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The Simple Guide to Bilateral Coordination + 30 Activities

Bilateral coordination is an important aspect of a child’s physical development and how they use their bodies in everyday activities.

Without this type of control, normal tasks like walking, buttoning and drawing present a huge challenge for kids.

What is Bilateral Coordination? 

The definition of bilateral coordination, also called bilateral integration, is having the control to use both sides of the body in an organized way. 

This coordination shows that the left and right sides of the brain are working together and communicating. 

Integration is shown in activities like climbing stairs, dressing, stringing beads and cutting

As you perform these functions, notice how each side of the body is doing something special, making the full task possible.

What is Crossing the Midline?

Crossing the midline is a skill where children can naturally move their eyes, hands, or feet across their bodies into the space of the other side. 

Examples of this skill include sitting with legs crossed, reaching for an object placed on their left with the right hand, and drawing two intersecting lines with just one hand. 

Children often gain this ability around ages three to four, and this is when they usually choose a dominant hand, as well.

Why is Bilateral Coordination Important?

Without bilateral coordination, many everyday tasks are very difficult for children to achieve. 

For example, in order to draw a picture, one hand must hold the paper from moving while the other hand moves the pencil or crayon. At the same time, the eyes must move to the necessary areas to help guide the path of the writing tool. 

Child drawing on paper at a desk

Both play and daily living tasks are very difficult without bilateral integration, which involves small motor, large motor, and visual-motor functioning.

Body awareness is another ability related to bilateral coordination. This is the capability to know or have a feel for where your body parts are without always having to look, based on sensations from joints and muscles.

An example of this is knowing how far to reach for something. Kids who appear overly awkward, rambunctious, or cautious in their movements may have delayed body awareness.

Many academic skills rely on solid bilateral development.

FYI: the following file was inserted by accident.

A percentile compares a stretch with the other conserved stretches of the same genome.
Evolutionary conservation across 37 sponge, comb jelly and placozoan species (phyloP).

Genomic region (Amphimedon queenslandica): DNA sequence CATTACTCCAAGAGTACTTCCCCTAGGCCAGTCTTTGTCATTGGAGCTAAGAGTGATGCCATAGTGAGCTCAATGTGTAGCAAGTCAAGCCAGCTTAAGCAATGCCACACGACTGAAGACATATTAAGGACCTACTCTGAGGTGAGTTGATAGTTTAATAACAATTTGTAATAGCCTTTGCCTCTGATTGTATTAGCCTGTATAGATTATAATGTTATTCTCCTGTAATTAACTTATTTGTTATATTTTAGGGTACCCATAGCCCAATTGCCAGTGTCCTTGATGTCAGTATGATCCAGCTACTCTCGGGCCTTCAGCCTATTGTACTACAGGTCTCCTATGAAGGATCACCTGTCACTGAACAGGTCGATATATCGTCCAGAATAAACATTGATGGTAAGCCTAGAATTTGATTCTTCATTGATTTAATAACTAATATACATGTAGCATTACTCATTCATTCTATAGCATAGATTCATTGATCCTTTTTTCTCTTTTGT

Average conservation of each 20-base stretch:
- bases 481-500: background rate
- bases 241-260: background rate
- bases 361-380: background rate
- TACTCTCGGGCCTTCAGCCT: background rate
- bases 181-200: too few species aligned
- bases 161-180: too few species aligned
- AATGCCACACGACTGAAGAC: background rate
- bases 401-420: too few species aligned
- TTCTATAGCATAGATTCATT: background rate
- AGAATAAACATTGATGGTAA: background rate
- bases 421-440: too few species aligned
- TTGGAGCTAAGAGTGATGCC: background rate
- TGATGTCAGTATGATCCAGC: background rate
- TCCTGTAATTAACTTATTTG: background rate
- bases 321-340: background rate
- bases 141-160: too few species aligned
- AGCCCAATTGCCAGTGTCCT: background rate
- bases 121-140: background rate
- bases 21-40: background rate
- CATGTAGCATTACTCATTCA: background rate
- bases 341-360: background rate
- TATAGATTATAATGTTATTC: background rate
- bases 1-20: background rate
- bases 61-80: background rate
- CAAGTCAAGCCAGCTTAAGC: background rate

In reading a book on their own, for example, children must learn to hold the book, turn the pages, and move their eyes from left to right, dropping down to a new line at the end of each line completed. 

Writing requires many of the same abilities, in addition to guiding the pen or pencil. 

Being able to cross the midline is important for smooth and natural movement during these academic activities.

What Kinds of Activities Require Bilateral Coordination?

What are some examples of bilateral activities for toddlers and preschoolers? The following gross and fine motor actions call for bilateral coordination:

  • Kicking, throwing and catching a ball
  • Riding a bike or trike
  • Walking, running and crawling
  • Cutting
  • Pushing and pulling
  • Stringing beads
  • Drawing a line with a ruler
  • Banging blocks together
  • Tying shoes
  • Dressing
  • Feeding oneself
  • Colouring
Child eating cereal with a spoon

The Three Main Types of Bilateral Movements

Bilateral movement is made up of three different types. These include symmetrical, alternating, and dominant/supporting hand movements.

Symmetrical Movements

Also called symmetrical bilateral integration, this is where the left and right sides of the body exactly mirror each other at the very same time. 

Examples include the following:

  • Clapping hands
  • Jumping rope
  • Hopping like a bunny
  • Rolling with a rolling pin
  • Playing the drums with both hands

Alternating Movements

This is also referred to as reciprocal bilateral integration and requires reciprocal movements, in which the other side of the body performs the exact opposite action. 

These activities use alternating movements:

  • Climbing stairs
  • Skipping and running
  • Swimming
  • Walking
  • Riding a bike or trike

Dominant Hand and Supporting Hand Movements

Sometimes called asymmetrical bilateral integration, both sides of the body and brain are involved. The dominant hand and non-dominant hand assist each other toward a common goal.